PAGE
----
This January, over-50s financial services provider Saga axed its Platinum credit card, giving cardholders just two months' notice to clear their debts. Now, with two weeks to go, customers have been left in the dark on what will happen to any outstanding balances.
Richard, 60, from Hampshire, is one of those customers. He took out the Saga card years ago because of the low interest rate (11.9% APR) and fee-free spending abroad - two features which no doubt contributed to its 69% Which? customer score in 2017.
Due to the low interest rate, Richard used the card frequently. Now it's on its way out, he told Which? he feels stuck.
He said: 'I feel we've been left in the lurch by Saga and there's no [equivalent] alternative at the moment I could go to.'
Read on to find out about your options if you're a Saga customer, and what to do if your lender does withdraw your credit card at short notice.
In an accompanying letter from AIB, cardholders were told their balance would become 'due and owing in full' if it was not paid off or transferred to another credit card by 28 March. After that, an unspecified 'third party' would be handed the balance.
This announcement caused distress among customers, and several of them reached out to Which? Money with their concerns.
Richard found the letter particularly worrying, so he wrote to Saga for more information.In a letter from Saga dated 21 January, he was told AIB would be in contact 'within the next few weeks' to clarify his concerns. More than seven weeks later, he has still heard nothing.
Richard found Saga's response disappointing.
He said: 'They didn't offer anything over and above what the letter from AIB said.'
It was, he said, as if he was being told: 'You're in AIB's hands, not ours - not Saga's.'
'I didn't feel that was the right response from Saga,' he said. 'It didn't give me a warm or comfortable feeling as a Saga customer.'
Jeff Bromage, managing director of Saga Personal Finance, said: 'I recognise that the Saga Credit Card is a product that our customers have enjoyed and valued over many years. I am therefore extremely sorry it will close on 28th March.'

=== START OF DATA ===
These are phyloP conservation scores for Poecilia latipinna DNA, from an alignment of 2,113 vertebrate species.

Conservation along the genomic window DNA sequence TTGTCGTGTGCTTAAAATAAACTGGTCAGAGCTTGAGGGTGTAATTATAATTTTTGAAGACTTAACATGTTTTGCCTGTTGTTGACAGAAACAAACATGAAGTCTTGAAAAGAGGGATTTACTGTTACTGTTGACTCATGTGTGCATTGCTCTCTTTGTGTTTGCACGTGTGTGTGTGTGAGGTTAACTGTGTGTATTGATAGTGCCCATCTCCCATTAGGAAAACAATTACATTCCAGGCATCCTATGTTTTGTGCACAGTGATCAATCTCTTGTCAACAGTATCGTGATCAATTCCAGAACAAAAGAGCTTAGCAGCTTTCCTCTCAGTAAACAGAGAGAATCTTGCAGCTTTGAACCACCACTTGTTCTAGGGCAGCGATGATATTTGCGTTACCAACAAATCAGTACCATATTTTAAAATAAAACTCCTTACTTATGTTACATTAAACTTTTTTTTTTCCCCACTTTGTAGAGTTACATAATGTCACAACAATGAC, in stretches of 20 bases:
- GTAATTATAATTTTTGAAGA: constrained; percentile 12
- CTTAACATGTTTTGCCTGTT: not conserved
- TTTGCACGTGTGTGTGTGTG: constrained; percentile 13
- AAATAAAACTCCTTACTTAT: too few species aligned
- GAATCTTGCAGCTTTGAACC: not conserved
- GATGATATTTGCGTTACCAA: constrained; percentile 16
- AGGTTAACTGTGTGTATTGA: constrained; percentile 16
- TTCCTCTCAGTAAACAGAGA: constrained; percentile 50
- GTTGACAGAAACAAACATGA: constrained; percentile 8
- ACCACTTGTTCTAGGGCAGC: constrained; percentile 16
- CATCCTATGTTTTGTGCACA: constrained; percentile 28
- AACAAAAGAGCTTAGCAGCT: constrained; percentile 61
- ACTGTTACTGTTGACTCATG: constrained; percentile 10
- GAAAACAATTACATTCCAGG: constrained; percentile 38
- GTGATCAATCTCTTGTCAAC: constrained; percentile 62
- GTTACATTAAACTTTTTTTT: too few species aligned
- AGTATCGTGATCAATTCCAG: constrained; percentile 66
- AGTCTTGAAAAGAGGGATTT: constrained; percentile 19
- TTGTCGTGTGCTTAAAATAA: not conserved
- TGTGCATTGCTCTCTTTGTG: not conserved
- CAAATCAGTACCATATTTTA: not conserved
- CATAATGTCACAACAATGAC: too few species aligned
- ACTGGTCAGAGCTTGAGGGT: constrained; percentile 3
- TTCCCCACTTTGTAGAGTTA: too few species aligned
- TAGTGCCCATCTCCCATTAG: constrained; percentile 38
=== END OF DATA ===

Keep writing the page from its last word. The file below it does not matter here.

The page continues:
Which? asked both Saga and AIB to confirm what would happen to customers' debts if they failed to repay by 28 March.
Saga told Which? the loan book was currently up for sale and no buyer had yet been confirmed.
Mr Bromage said: 'While many customers have already paid off or transferred their balances, customers with outstanding balances understandably have questions and concerns.
'AIB are currently engaged in a process with a number of interested third party bidders to sell their loan book.
'Whether or not there is a sale, FCA regulations require firms to comply with the principles of Treating Customers Fairly and responsible lending rules. These include providing affordable repayment plans for customers in financial difficulty. If a suitable third party is selected, cardholders will be informed of next steps once the sale has completed.'
AIB told Which? they were currently working 'with a number of interested third-party bidders' but no buyer had been announced at this stage.
The Saga Platinum credit card terms and conditions assure cardholders that when the agreement ends, 'there will be no other costs incurred by you in respect of termination of this Agreement.' This means the purchaser of the loan book won't be allowed to charge you additional fees or interest.
Richard was worried about the possibility of the loans being sold to a collection agency.
'They didn't discount a debt collection agency, nor did they say it would be a debt collection agency,' he said. 'From the letter that I saw, it could be anybody that they pass the debt to.'
Saga encouraged any cardholders who had concerns to call their dedicated helpline on01345 646 0025.
Though credit cards are not withdrawn frequently, it's still important to know what to do if you find yourself in a similar situation, or if you are a Saga Platinum customer yourself.
Your options essentially amount to paying off the balance, or transferring your balance to a new card.
Ideally, you'd pay off the balance in full by the date specified - though with two weeks remaining, this may be unrealistic.
When another company takes over your debt, it should inform you as soon as possible what steps you need to take.
Some credit cards will accept a balance transfer, which allows you to move debt from one credit card to another. Many of these cards offer a 0% interest-free period, during which you can try to pay down your debt.
However, there's no guarantee you'll be accepted for a balance transfer, no matter how good your financial situation.
And if you're rejected, be wary about immediately applying again. As we explore in our , applying and being turned down for multiple credit cards in a short space of time can have a negative effect on your credit rating.
For Richard's part, though he tried to apply for a 0% deal, he wasn't successful - possibly because he already holds a number of other cards. Fortunately, he was able to transfer most of his outstanding balance onto the Barclaycard he already had open, though he is unhappy with its 'substantially [higher] interest rate.'